Monday, December 12, 2011

Measurements needed!

I just read a post a few month ago (15 Jun 11) in the Oxford Science Blog, entitled "On the crest of a freak wave", in which the blogger Pete Wilton interviewed a young scientist, Thomas Adcock, who had just published a paper in the Proceedings of the Royal Society A. coauthored with Paul Taylor.  What prompts me to do this item today is the final question of that short interview:

OSB: What further research is needed in this area?
TA: Whilst scientists understand the basic features of most sea-states fairly well, we do not really understand at a local level the physics when a sea-state changes rapidly – for example if the wind suddenly starts blowing in a different direction. What we really need is far more high quality measurements of individual large waves – without this we cannot know whether our theories are right.  (Bold face emphasize added.)

I am really impressed with this answer, since my impression of them was thinking of them in terms of theoretical modeling.  But they are research engineers, so it is not surprising that they have a healthy appreciation of what is really going on out there in the real ocean.  Now my question is that there are really more than just a handful practicing scientists and engineers who all agree that "high quality measurements of individual large waves" are needed, how come this need can not be duly recognized by the power that be in charge the research funding programs?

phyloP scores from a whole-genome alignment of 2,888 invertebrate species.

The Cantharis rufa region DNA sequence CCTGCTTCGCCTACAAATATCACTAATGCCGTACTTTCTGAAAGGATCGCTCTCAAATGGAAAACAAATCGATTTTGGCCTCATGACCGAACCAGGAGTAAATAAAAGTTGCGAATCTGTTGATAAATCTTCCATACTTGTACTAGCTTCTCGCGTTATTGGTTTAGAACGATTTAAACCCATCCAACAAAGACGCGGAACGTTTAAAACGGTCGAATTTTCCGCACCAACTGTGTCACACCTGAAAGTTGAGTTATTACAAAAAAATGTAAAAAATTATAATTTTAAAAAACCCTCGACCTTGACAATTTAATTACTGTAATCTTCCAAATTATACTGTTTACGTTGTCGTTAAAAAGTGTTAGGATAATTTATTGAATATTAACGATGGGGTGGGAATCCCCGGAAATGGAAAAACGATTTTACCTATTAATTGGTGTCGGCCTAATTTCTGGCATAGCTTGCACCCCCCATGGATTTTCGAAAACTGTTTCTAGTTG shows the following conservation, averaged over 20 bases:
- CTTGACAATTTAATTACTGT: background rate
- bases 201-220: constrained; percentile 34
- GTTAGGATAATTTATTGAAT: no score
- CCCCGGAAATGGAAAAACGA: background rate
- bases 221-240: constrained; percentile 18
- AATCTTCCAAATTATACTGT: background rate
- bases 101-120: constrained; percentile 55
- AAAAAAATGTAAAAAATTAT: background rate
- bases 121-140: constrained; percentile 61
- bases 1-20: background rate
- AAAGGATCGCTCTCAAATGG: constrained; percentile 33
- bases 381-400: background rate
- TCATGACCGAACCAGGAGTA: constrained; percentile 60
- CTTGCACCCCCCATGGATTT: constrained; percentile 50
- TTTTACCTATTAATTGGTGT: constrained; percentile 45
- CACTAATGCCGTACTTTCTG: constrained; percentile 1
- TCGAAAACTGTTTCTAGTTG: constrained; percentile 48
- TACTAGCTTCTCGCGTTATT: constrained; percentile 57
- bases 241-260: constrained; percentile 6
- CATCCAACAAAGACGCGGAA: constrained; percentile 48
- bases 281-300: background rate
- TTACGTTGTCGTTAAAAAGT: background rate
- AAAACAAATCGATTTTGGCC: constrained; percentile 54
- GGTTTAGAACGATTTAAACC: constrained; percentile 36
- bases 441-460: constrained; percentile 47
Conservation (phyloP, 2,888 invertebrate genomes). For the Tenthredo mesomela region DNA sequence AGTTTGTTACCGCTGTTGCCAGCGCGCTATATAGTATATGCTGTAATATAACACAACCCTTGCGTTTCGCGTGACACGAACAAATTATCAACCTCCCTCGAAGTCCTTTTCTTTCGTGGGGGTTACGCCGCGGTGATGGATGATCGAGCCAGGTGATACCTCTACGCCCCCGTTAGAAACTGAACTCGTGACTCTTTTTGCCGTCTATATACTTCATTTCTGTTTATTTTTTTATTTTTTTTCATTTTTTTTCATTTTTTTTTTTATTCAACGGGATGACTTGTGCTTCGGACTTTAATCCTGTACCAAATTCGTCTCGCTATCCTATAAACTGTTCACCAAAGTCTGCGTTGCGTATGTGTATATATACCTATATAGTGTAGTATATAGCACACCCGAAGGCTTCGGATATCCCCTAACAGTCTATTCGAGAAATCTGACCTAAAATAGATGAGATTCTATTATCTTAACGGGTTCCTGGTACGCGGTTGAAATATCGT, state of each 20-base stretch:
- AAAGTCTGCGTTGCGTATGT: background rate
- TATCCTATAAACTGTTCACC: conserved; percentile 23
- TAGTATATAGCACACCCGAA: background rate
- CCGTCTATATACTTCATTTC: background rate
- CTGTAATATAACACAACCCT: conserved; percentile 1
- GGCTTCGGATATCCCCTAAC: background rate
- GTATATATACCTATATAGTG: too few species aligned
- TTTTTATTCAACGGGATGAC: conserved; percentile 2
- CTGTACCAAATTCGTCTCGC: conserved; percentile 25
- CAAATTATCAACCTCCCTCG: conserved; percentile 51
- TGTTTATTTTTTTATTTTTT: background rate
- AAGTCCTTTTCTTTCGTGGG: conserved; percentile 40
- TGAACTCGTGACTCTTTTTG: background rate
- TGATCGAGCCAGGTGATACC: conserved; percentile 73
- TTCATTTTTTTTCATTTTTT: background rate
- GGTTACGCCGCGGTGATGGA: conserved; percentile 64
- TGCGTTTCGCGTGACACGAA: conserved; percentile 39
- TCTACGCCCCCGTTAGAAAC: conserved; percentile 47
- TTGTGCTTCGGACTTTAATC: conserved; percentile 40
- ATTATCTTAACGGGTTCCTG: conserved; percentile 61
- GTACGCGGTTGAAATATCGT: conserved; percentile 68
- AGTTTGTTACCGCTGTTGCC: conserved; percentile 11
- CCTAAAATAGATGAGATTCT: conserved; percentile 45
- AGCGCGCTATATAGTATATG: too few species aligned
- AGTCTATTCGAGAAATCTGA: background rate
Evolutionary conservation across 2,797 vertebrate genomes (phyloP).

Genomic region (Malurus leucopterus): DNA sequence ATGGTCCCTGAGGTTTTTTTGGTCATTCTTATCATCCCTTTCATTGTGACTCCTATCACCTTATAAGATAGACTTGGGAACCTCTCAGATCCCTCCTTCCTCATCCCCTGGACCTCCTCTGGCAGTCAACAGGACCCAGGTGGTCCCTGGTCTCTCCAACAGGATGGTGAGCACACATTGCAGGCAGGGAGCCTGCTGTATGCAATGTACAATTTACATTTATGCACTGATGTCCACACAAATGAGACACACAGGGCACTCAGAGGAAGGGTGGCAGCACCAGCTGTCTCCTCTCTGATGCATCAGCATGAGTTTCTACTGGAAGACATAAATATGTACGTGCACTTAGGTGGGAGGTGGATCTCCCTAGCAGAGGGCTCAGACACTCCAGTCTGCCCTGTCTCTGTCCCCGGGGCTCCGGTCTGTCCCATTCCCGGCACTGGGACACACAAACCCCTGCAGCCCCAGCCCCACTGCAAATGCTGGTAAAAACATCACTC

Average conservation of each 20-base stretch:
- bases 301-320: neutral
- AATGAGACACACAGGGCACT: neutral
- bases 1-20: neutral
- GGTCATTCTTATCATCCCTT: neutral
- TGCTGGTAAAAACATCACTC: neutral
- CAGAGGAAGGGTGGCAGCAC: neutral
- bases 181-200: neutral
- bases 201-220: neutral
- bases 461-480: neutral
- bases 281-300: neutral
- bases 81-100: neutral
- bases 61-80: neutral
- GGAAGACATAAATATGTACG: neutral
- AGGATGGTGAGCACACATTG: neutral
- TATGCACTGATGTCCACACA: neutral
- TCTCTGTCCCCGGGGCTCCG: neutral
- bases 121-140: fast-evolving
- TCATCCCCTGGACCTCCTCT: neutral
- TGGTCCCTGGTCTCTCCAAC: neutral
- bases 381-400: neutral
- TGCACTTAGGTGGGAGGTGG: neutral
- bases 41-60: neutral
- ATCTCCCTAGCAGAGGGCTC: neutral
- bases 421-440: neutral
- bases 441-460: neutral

1 comment:

Brendan Cahill said...

I've recently happened across this blog and I'm having an enjoyable time reading through your posts. I'm currently doing a PhD focused on characterising the wave energy resource off the Irish west coast and the concept of freaque/freak waves is one that intrigues me. I've just written a short piece on some recent measurements of record breaking waves for Irish waters (here in case you're interested). They would not be classified as freaks as the Hs was extremely high but they are impressive nonetheless!

I look forward to reading more of your posts.

Brendan Cahill